A real life ghost story – maybe ….

Kate Summerscale is most famous for her book The Suspicions of Mr Whicher which is an investigation of a famous unsolved murder case from 1860 when a young boy was killed at Road Hill House. She looks at the way that the detectives behaved and how the case was handled at the time (spoiler – not well and limited by class considerations) and what we now know about the murder. It was a justified success and a very readable book for anyone interested in social history. I have also read two other titles which she has written – The Wicked Boy which is about an 1895 murder committed by a young boy and how the legal system at the time handled it (spoiler – better than you would assume) and Mrs Robinson’s Disgrace which is about the impact of the difficulty of getting a divorce in Victorian England. I recommend all of these books.

The latest social history book by this author is about something which happened in the late 1930s. At the time the paranormal was taken seriously by a lot of people and there were organisations set up to prove the existence of ghosts and other supernatural phenomena. In The Haunting of Alma Fielding the author follows one case of a woman around whom strange things happen. Objects are thrown and strange noises are heard although she seems to have nothing to do with it. In an effort to get help Alma and her husband approach the newspapers which make it a big story. Eventually the International Institute for Psychical Research are called in and an investigation is led by Nandor Fodor, an Hungarian refugee.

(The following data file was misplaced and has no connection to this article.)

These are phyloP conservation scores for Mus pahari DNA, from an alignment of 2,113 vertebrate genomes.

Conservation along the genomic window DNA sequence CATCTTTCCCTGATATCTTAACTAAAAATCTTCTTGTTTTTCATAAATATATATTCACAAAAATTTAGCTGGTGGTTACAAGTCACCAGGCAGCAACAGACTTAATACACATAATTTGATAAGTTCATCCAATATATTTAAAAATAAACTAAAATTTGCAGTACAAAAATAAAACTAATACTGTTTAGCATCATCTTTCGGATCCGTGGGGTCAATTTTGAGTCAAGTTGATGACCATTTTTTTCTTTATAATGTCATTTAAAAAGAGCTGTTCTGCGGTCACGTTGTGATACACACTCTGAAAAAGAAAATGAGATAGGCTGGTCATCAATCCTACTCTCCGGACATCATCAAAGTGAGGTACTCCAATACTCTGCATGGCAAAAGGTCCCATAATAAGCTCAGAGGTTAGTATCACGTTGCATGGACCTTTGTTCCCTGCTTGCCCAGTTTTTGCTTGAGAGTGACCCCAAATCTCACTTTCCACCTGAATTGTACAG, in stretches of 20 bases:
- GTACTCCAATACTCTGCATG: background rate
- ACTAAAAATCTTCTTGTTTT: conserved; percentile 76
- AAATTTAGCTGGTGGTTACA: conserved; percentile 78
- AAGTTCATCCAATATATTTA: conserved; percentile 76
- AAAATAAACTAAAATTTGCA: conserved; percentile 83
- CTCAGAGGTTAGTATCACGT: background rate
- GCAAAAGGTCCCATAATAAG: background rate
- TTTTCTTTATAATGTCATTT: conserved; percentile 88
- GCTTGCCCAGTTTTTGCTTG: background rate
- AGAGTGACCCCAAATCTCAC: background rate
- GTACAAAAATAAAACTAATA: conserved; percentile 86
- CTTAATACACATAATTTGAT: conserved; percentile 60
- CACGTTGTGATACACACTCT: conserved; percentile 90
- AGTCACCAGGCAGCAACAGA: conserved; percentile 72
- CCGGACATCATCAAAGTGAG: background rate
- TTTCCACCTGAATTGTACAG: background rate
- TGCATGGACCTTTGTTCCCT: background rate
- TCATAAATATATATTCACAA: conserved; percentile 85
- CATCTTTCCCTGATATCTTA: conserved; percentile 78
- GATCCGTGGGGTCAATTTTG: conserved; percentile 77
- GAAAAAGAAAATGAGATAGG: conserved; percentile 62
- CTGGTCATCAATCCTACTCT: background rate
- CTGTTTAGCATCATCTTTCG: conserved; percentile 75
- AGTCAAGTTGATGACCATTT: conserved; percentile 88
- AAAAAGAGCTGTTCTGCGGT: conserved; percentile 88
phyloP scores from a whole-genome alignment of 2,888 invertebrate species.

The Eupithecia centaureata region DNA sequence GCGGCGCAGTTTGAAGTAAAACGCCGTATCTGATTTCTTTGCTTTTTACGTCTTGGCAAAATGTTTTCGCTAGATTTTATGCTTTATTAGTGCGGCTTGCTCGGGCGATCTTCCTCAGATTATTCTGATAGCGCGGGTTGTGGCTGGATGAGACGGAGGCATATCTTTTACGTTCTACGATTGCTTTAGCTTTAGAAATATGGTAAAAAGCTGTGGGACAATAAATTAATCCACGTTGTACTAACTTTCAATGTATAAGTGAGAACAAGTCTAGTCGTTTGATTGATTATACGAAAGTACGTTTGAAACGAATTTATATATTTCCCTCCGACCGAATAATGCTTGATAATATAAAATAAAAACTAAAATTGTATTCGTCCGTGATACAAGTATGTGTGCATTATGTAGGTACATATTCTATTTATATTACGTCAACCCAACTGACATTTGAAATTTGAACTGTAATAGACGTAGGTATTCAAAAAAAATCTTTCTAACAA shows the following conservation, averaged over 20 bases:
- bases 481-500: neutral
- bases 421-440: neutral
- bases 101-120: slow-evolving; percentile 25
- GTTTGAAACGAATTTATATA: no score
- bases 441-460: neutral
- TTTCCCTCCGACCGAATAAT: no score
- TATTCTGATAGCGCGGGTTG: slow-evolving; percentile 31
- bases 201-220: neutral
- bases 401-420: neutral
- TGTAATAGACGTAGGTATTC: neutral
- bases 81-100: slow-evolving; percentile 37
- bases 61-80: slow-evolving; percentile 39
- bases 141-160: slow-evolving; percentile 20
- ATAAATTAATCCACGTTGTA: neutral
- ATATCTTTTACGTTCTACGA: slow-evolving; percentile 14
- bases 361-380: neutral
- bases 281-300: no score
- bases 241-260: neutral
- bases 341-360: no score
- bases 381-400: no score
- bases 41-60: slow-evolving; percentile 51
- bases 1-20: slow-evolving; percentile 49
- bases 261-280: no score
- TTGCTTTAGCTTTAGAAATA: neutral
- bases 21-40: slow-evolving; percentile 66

Fodor had lost status in the organisation for exposing too many fakes and not finding enough events that he could certify and prove as being supernatural. He was eager to succeed with Alma and he undertook a series of experiments and an investigation over a period of time to establish the truth. Meanwhile, the activities around Alma became more and more extreme including random items from shops suddenly appearing. Fodor’s investigation became more ruthless and he suggested things that were definitely intrusive and without Alma’s consent. Eventually he came to the conclusion that one of two things was happening – either Alma was cleverly manipulating the investigation and the investigators for motives unknown, or supernatural happenings were occurring in her presence without her knowledge because of some past trauma.

I found this book initially to be difficult to get into because I didn’t believe that Alma’s supernatural happenings were real but everyone involved in the case seemed to have no doubts. As the book continued and the investigations became more rigorous it was fascinating to see the explanations that various people came up with for what was happening. The author has no real conclusions but I think that she has a point that the advent of WW2 and the unreal atmosphere at the time were definitely part of the story. I liked the way that she followed up all the characters into the future and what happened to them was definitely interesting in view of the investigation.

Once I got into this book I did enjoy it a lot. I was fascinated by what the author told us about how supernatural events were investigated and also how they could be faked. This is another excellent insight into recent social history.

Leave a Reply

Fill in your details below or click an icon to log in:

WordPress.com Logo

You are commenting using your WordPress.com account. Log Out /  Change )

Twitter picture

You are commenting using your Twitter account. Log Out /  Change )

Facebook photo

You are commenting using your Facebook account. Log Out /  Change )

Connecting to %s